Friday, February 09, 2007

Dictatorship of the Bourgeois: Universal Sufferage and Secret Balloting

(WARNING: while seeming to be a theoretical post, this is important, ending with an earnest question.)

If not through a violent coup de taut, how do dictators come to power?
Voting. Hitler!

How do seemingly mediocre or blatantly partisan politicians come to power?
Voting. Louis Bonaparte! (Although he probably didn’t come to mind).

While initially seen as the surest means of a fair and equal democracy, has voting turned against (or been turned against) the masses? Has the process of voting becomes a veil of something more sinister (or perhaps a mere banality)?

Japanese philosopher Kojin Karatani, agreeing with Marx, says Yes.

Voting…
Universal suffrage is, of course, the “system wherein people of all classes participate in the elections” (Transcritique, 151). Now certainly this seems like a great idea because universal suffrage opens the door for every single person to have a stake in her/his future through participation in national politics (i.e. through choosing a representative to hold forth their views). Along with this, the mechanism of secret ballots secures the voter from intimidation and retribution allowing the voter to voter her mind without fearing the consequence. In fact, it is universal suffrage and the secret ballot that distinguished what Marx calls ‘bourgeois parliament’ from the previous representative systems in feudal and monarchist governments.

But as Karatani says, “But this is not all—at the same time, and inversely, in this system, all individuals are, for the first time, separated in principle from all class relations and relations of production…Hiding who votes who for from, secret voting liberates people from their relations; at the same time, however, it erases the traces of their relations” (151, italics added for emphasis). The secret ballot also short circuits responsibility of the elected (representatives) from the electors (represented) such that the elected can think and behave as if everyone (i.e. no one) elected them (and is this not true of Bush recently).

Also this mechanism (voting in general) effectively erases class relations and relations of domination by “temporarily ‘reducing’ people into ‘free and equal individuals’…In elections, the freedom of individuals is guaranteed, but this exists only at the moment that the hierarchical relations in the real relations of production are suspended” (152). So in a sense, the freedom and equality promised by democracy is only actualized when the hierarchy and inequality of their daily relationships are suspended/bracketed. In other words democracy only comes into existence during elections and ends after elections (again b/c the representatives are severed from the electors and keep company with the bureaucrats). We are free and equal only one day a year, the day we pretend that there are no other relationships of importance! Oh, the wonderful fiction!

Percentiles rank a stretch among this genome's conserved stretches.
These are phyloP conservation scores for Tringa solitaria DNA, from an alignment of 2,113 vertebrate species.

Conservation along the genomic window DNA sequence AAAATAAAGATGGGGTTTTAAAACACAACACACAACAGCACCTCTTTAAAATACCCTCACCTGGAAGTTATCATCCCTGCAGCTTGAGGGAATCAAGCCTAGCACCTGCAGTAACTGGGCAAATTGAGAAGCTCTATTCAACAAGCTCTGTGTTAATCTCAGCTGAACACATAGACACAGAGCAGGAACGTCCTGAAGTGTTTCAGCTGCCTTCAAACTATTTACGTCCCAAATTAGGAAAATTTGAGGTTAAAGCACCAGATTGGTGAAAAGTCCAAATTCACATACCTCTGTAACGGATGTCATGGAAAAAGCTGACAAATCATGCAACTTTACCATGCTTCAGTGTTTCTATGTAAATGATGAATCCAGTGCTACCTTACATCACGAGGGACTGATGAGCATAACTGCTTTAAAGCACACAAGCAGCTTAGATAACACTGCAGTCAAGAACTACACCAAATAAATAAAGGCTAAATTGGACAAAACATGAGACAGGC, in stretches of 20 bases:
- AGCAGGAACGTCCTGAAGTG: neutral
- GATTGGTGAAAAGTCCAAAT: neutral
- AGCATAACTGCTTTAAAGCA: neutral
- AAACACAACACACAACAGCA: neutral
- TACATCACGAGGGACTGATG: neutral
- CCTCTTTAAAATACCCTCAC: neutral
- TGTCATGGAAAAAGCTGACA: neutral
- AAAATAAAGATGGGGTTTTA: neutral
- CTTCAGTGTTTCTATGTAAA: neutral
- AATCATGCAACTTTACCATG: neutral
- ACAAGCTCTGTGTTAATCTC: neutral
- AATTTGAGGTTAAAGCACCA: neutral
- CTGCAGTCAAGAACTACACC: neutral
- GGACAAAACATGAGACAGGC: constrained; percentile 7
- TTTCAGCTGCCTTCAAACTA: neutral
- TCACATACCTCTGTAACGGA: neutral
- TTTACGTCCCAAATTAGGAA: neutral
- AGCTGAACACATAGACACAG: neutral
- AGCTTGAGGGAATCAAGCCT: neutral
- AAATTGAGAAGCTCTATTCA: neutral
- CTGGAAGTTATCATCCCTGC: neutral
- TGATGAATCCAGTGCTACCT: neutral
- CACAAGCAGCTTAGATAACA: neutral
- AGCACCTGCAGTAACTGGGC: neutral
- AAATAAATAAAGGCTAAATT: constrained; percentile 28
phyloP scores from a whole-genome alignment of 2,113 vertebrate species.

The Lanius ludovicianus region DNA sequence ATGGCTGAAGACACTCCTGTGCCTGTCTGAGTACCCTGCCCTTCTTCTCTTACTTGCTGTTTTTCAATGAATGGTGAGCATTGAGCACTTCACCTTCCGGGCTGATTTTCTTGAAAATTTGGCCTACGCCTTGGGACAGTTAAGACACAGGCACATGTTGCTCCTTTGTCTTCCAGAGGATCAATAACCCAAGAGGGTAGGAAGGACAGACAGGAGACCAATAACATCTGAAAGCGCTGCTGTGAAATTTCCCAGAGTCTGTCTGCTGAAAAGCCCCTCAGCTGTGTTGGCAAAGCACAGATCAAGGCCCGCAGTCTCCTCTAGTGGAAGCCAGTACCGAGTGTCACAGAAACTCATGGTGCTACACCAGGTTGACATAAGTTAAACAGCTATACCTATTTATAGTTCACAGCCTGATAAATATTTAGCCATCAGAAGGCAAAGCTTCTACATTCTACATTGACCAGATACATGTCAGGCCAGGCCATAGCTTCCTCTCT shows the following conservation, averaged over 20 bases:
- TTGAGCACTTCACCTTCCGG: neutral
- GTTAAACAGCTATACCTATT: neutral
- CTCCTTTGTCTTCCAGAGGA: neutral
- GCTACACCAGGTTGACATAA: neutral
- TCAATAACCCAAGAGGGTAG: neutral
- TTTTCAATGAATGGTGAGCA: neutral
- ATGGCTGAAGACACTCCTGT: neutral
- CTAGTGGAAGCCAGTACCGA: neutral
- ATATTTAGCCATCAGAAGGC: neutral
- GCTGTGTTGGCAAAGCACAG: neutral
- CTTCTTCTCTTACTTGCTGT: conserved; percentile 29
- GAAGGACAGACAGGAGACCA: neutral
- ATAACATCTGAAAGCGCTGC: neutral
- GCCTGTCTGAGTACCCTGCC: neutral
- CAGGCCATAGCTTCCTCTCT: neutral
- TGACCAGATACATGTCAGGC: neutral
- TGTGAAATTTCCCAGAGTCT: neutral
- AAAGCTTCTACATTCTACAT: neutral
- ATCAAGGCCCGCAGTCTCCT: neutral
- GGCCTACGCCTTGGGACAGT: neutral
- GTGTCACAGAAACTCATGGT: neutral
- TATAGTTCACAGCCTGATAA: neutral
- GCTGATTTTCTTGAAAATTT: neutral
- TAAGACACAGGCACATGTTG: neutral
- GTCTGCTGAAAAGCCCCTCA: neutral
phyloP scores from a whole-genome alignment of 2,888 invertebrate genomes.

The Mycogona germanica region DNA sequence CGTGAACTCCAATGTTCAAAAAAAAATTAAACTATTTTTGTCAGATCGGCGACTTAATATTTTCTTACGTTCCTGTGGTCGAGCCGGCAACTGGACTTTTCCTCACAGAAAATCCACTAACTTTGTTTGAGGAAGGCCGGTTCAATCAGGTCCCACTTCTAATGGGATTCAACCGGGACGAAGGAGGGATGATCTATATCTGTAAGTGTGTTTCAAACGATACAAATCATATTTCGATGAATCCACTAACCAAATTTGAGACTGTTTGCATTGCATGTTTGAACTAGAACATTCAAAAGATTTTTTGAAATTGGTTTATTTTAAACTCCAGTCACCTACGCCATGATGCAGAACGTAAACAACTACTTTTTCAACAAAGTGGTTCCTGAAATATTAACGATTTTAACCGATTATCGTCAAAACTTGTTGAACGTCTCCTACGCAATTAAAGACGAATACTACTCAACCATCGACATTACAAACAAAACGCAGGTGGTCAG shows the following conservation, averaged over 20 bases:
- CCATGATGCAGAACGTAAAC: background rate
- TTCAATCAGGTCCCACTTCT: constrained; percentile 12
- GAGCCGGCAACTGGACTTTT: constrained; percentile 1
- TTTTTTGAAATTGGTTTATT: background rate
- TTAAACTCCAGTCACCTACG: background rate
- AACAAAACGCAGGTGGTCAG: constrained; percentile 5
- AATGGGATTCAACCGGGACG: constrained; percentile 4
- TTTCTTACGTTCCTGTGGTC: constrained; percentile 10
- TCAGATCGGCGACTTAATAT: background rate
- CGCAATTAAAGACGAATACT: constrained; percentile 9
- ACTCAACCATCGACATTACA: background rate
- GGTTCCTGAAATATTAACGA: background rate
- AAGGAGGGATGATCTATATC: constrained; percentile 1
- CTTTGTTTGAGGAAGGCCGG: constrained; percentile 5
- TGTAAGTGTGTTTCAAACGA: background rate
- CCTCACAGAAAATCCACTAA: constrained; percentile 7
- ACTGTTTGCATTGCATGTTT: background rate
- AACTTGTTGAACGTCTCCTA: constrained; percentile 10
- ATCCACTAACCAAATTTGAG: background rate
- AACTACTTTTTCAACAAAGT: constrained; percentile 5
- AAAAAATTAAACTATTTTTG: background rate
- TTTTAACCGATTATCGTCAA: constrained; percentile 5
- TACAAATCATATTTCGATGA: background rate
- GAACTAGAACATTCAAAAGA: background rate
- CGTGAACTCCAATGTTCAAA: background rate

Karatani's conclusion is that universal suffrage and elections are “an elaborate ritual to give a public consensus to what has already been determined by the state apparati (military and bureaucracy)” (152).

…On the State
Now I don’t bring this all up to merely say that voting is irrelevant and unnecessary (although at times I think that), but to point out that elections are oriented toward the State, i.e. State-Power. But this is not the only arena of power.

Civil Society is an equal site of power and resistance. A possible objection to Karatani is that people all over the world have been denied the right to vote and have fought in order to vote (especially African Americans during the Civil Rights Movement). But I would point out that radical movements precisely began in the civil arena, hence the name “Civil Rights”, and typically end with reception of the vote. But this is generally more an uneasy truce than a true victory. The Civil Rights Movement never did effectively take over the Democratic Party, and African Americans have yet to by represented in relations to their population. Being given the ‘right to vote’ in many cases is the right to be distracted from doing what you were doing (changing concrete, civil society) and offered the chance to begin something else (the improbable task of changing State politics).

So, in short, might not the Church be wiser abstaining from the mechanism (voting) by which the “dictatorship of the bourgeois” functions (a mechanism to which both the religious right and left cling), and instead creatively partner with the “dictatorship of the proletariat” (i.e. the exploited/resisting side of globalization) via means of civil actions and innovative protests, through on the ground associations?

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